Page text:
13. Brown, M. E., & Treviño, L. K. (2006). Ethical leadership: A review and future directions. The Leadership Quarterly, 17, 595–616.CrossRefGoogle Scholar
  14. Brown, M. E., Treviño, L. K., & Harrison, D. A. (2005). Ethical leadership: A social learning perspective for construct development and testing. Organizational Behavior and Human Decision Processes, 97, 117–134.CrossRefGoogle Scholar
  15. Cohen, J., Cohen, P., West, S. G., & Aiken, L. S. (2003). Applied multiple regression/correlation analysis for the behavioral sciences (3rd ed.). Mahwah, NJ: Erlbaum.Google Scholar
  16. Colquitt, J. A., & Rodell, J. B. (2011). Justice, trust, and trustworthiness: A longitudinal analysis integrating three theoretical perspectives. Academy of Management Journal, 54, 1183–1206.CrossRefGoogle Scholar
  17. Colquitt, J. A., Scott, B. A., & LePine, J. A. (2007). Trust, trustworthiness, and trust propensity: A meta-analytic test of their unique relationships with risk taking and job performance. Journal of Applied Psychology, 92, 909–927.CrossRefGoogle Scholar
  18. Colquitt, J. A., Scott, B. A., Rodell, J. B., Long, D. M., Zapata, C. P., Conlon, D. E., et al. (2013). Justice at the millennium, a decade later: A meta-analytic test of social exchange and affect-based perspectives. Journal of Applied Psychology, 98, 199–236.CrossRefGoogle Scholar
  19. Coyle-Shapiro, J. A.-M., & Shore, L. M. (2007). The employee–organization relationship: Where do we go from here? Human Resource Management Review, 17, 166–179.CrossRefGoogle Scholar
  20. Cropanzano, R., & Mitchell, M. S. (2005). Social exchange theory: An interdisciplinary review. Journal of Management, 31, 874–900.CrossRefGoogle Scholar
  21. Den Hartog, D.N., & De Hoogh, H. B. (2009). Empowering behaviour and leader fairness and integrity: Studying perceptions of ethical leader behaviour from a levels-of-analysis perspective. European Journal of Work and Organizational Psychology, 18, 199–230.Google Scholar
  22. Den Hartog, D. N., & Belschak, F. D. (2012). Work engagement and Machiavellianism in the ethical leadership process. Journal of Business Ethics, 107, 35–47.CrossRefGoogle Scholar
  23. Dirks, K. T., & Ferrin, D. L. (2002). Trust in leadership: Meta-analytic findings and implications for research and practice. Journal of Applied Psychology, 87, 611–628.CrossRefGoogle Scholar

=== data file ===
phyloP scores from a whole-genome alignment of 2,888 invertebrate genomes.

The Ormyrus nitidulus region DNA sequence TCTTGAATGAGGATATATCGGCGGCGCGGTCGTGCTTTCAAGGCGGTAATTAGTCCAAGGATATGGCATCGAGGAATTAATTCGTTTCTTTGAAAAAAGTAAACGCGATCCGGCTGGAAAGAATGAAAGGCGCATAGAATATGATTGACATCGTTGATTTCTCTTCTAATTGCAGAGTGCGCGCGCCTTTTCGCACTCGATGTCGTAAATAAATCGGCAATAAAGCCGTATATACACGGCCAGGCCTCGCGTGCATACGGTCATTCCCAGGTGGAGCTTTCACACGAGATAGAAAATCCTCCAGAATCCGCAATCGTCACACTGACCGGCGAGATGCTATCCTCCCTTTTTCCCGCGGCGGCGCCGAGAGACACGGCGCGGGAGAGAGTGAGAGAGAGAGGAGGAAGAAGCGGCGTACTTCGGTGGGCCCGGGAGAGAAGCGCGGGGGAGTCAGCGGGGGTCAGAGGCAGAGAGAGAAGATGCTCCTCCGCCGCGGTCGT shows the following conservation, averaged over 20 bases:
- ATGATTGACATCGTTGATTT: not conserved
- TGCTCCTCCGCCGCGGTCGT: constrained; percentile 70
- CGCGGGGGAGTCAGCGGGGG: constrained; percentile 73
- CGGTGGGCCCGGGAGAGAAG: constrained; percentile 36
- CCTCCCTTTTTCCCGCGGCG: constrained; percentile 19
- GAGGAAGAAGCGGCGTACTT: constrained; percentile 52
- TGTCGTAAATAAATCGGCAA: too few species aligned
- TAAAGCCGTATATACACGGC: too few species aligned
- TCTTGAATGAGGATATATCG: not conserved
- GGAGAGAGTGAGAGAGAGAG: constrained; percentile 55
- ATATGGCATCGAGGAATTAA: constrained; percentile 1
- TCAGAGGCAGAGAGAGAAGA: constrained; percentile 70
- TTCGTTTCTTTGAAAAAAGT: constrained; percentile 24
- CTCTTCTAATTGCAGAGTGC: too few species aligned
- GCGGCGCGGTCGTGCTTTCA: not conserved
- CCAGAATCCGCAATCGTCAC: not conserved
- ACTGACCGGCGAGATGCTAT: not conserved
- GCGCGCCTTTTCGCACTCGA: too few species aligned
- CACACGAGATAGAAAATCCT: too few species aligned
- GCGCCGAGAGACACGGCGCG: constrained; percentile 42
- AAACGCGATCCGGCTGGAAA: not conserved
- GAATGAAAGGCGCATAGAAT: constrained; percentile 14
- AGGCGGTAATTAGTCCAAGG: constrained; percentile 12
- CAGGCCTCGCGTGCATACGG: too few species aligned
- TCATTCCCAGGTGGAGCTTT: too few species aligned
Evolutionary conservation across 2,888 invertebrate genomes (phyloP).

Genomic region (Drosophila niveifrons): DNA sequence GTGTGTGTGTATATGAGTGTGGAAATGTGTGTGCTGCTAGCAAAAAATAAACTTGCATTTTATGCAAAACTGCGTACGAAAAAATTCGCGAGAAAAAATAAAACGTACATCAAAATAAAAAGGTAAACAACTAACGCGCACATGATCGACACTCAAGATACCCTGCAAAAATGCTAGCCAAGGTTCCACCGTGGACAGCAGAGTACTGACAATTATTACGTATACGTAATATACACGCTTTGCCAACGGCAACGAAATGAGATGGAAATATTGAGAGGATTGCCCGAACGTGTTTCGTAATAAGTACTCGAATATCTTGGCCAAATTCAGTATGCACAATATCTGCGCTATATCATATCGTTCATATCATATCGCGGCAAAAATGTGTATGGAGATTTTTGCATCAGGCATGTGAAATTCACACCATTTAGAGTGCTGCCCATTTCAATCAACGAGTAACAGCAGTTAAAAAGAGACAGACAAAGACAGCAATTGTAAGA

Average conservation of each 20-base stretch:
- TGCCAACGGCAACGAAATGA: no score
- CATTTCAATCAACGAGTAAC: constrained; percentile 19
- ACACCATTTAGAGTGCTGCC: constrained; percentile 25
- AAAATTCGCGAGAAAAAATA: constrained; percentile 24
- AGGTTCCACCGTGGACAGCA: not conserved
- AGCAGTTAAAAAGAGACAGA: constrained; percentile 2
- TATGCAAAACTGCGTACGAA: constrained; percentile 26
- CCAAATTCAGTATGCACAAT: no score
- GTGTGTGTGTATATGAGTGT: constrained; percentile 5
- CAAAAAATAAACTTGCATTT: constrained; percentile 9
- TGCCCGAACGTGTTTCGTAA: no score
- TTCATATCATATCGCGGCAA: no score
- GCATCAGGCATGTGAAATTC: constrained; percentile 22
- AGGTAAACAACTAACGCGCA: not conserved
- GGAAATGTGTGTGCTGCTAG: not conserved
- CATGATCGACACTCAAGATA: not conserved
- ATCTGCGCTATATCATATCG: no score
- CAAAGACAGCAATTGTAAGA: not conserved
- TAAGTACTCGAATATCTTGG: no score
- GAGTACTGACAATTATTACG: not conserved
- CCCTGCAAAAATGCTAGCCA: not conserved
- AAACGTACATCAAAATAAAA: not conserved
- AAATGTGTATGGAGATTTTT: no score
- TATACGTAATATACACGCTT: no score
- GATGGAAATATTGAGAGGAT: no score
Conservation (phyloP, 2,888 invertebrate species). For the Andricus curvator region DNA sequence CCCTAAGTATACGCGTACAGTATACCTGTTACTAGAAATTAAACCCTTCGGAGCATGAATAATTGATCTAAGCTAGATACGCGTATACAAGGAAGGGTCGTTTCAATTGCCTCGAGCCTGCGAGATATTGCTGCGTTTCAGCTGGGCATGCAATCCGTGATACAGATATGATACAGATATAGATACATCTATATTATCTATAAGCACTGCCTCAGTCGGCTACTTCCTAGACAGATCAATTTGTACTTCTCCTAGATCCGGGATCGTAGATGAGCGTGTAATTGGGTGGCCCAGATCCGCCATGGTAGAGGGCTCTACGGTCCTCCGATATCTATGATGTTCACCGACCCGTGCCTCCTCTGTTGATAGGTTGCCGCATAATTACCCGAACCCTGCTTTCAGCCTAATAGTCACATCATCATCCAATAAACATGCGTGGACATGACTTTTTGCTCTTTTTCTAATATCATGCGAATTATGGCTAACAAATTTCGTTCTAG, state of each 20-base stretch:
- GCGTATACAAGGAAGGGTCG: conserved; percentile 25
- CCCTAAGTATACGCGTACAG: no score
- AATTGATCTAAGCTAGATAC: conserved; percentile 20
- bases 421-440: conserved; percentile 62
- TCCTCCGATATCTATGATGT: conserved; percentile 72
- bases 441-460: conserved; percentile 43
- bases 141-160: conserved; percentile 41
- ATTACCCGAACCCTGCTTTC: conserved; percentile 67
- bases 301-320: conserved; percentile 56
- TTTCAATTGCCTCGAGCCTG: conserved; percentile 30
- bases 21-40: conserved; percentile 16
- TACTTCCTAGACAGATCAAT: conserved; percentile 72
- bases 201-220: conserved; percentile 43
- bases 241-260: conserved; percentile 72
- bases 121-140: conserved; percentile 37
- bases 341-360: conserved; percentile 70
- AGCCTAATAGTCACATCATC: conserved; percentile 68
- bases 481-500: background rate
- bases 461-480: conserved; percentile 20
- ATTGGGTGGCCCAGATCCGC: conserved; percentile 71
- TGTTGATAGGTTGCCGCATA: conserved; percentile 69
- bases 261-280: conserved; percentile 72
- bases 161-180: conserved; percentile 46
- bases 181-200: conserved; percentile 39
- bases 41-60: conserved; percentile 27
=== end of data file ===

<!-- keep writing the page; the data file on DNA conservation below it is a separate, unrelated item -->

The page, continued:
24. Eisenbeiss, S. A. (2012). Re-thinking ethical leadership: AN interdisciplinary integrative approach. The Leadership Quarterly, 23, 791–808.CrossRefGoogle Scholar
  25. Eisenberger, R., Huntington, R., Hutchison, S., & Sowa, D. (1986). Perceived organizational support. Journal of Applied Psychology, 71, 500–507.CrossRefGoogle Scholar
  26. Eisenberger, R., Karagonlar, G., Stinglhamber, F., Neves, P., Becker, T. E., Steiger-Mueller, M., et al. (2010). Leader–member exchange and affective organizational commitment: The contribution of supervisor’s organizational embodiment. Journal of Applied Psychology, 95, 1085–1103.CrossRefGoogle Scholar
  27. Feldman, D. C. (1984). The development and enforcement of group norms. Academy of Management Review, 9, 47–53.Google Scholar
  28. Ferris, G. R., Blass, F. R., Douglas, C., Kolodinsky, R. W., & Treadway, D. C. (2003). Personal reputation in organizations. In J. Greenberg (Ed.), Organizational behavior: The state of the science (2nd ed., pp. 211–246). Mahwah, NJ: Erlbaum.Google Scholar
  29. Gouldner, A. W. (1960). The norm of reciprocity: A preliminary statement. American Sociological Review, 25, 161–178.CrossRefGoogle Scholar
  30. Hansen, S. D., Alge, B. J., Brown, M. E., Jackson, C. L., & Dunford, B. B. (2013). Ethical leadership: Assessing the value of a multifoci social exchange perspective. Journal of Business Ethics, 115, 435–449.CrossRefGoogle Scholar
  31. Hochwarter, W. A., Ferris, G. R., Zinko, R., Arnell, B., & James, M. (2007). Reputation as a moderator of the political behavior—Work outcomes relationships: A two-study investigation with convergent results. Journal of Applied Psychology, 92, 567–576.CrossRefGoogle Scholar